Eagles’ Jay Ajayi Changes Agents

Eagles running back Jay Ajayi has changed agents in advance of his walk year. Ajayi has left Select Sports Group to join up with Drew Rosenhaus, according to an announcement from his agency. 

Ajayi played well after coming over in a midseason trade with the Dolphins. With Miami, he gained just 3.4 yards per carry. In Philly, he averaged 5.8 yards per carry in seven regular season games and was also effective in the postseason.

The Eagles would probably like to keep him for the long term, but that’s easier said than done. The Eagles have one of the tightest cap situations in the NFL and Ajayi will likely command a deal that will put him near the top of the running back market. As a former fifth-round pick, Ajayi is averaging $625K per year on his four-year rookie deal. That’s well below the league average of $1.38MM for running backs and far below what he’d command as a free agent. His alignment with Rosenhaus is a signal that he’s looking to get the biggest payday possible.

The Eagles may have an in-house replacement for Ajayi in Corey Clement, but they’d have to give him a larger workload this year in order to find out if he’s a potential third-round back. Otherwise, the Eagles may have to look elsewhere to find a new No. 1 running back next year.

Photo courtesy of USA Today Sports Images.

Eagles Notes: Ajayi, Darby, Sudfeld, LBs

The Eagles‘ current plan does not involve a running back-by-committee approach. Instead, Jay Ajayi is the clear No. 1 ball-carrier coming out of Philadelphia’s offseason activities. Corey Clement, Darren Sproles and a to-be-determined cog will fill out the backfield behind the former Dolphins starter.

Came in last year and obviously proved to us that he can handle it,” Doug Pederson said, via Zach Berman of Philly.com. “He’s definitely going into camp as the No. 1 guy. It takes nothing away from what Corey did or what Sproles has done here, Wendell [Smallwood], [Donnel Pumphrey] is coming back, Matt Jones. You’ve got guys that are going to compete in that role.”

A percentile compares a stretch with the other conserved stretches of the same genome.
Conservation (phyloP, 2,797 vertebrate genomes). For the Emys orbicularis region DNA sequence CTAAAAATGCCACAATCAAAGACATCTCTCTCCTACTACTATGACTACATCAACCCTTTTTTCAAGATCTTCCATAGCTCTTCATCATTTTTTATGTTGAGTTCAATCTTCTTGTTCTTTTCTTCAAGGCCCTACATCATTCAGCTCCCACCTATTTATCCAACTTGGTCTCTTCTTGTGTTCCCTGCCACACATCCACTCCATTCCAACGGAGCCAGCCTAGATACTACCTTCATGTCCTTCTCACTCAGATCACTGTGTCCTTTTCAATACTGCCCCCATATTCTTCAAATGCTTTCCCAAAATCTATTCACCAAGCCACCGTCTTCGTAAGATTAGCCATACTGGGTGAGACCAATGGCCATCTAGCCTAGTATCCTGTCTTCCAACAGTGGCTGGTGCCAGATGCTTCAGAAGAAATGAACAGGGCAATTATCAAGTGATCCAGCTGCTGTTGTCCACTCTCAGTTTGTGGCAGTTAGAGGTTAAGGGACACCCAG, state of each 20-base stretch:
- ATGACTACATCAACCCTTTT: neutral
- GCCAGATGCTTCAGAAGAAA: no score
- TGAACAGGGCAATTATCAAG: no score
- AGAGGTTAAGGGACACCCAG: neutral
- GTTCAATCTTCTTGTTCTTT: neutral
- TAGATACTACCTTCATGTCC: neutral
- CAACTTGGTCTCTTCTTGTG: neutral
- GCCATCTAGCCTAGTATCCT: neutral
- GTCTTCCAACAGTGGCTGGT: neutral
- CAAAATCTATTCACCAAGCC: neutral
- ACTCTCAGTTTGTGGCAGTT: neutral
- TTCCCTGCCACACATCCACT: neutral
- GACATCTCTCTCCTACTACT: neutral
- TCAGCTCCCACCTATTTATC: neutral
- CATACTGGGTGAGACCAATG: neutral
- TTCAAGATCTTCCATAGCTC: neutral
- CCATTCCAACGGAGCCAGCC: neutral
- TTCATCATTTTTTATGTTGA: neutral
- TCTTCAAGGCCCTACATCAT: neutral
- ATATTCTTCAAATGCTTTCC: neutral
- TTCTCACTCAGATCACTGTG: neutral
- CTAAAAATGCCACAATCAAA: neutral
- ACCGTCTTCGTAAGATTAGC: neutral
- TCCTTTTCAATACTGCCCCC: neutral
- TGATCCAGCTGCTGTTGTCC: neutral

Ajayi played well post-trade last season, averaging 5.8 yards per carry after gaining just 3.4 per tote in seven games with the Dolphins in 2017. No Eagle back averaged more than 11 carries per game last season, but Berman expects Ajayi to exceed that mark this year. Berman, though, does not anticipate the Eagles will re-sign Ajayi after this season due to the money he could well command after his contract year. This scenario would leave the Eagles in need come 2019, unless they view Clement as a potential every-down back.

Here’s the latest from the defending Super Bowl champions:

  • Nate Sudfeld has impressed during the Eagles’ offseason program. The No. 2 quarterback while Carson Wentz recovers, Sudfeld has given the impression he could handle backup responsibilities, Dave Zangaro of NBC Sports Philadelphia writes. This would come into play if the Eagles do decide to trade Nick Foles — for what would have to be a hefty haul considering their offseason-long reluctance on this front. But Sudfeld, a former Redskins sixth-round pick, has only thrown 23 passes — all in Philly’s Week 17 game last season. He did serve as the Eagles’ backup during the Super Bowl run, which is a fairly strong indicator of the franchise’s view of him at this point.
  • The Eagles finally moving on from Mychal Kendricks has left them a bit thin at linebacker. Although Jordan Hicks is currently expected to be back and resume a three-down role, his injury history (having missed 17 combined games in his three-year career) can’t leave Philly too comfortable. However, converted safety Nate Gerry is firmly in the mix to claim Kendricks’ old job at weakside ‘backer, per Zangaro. A college defensive back, Gerry spent last season on Philadelphia’s practice squad. He, former Broncos special-teamer Corey Nelson and Kamu Grugier-Hill represent the viable competitors to line up in base sets alongside Hicks and Nigel Bradham, Zangaro notes. A 2016 Patriots sixth-rounder, Grugier-Hill’s worked as a special-teamer for the Eagles the past two years.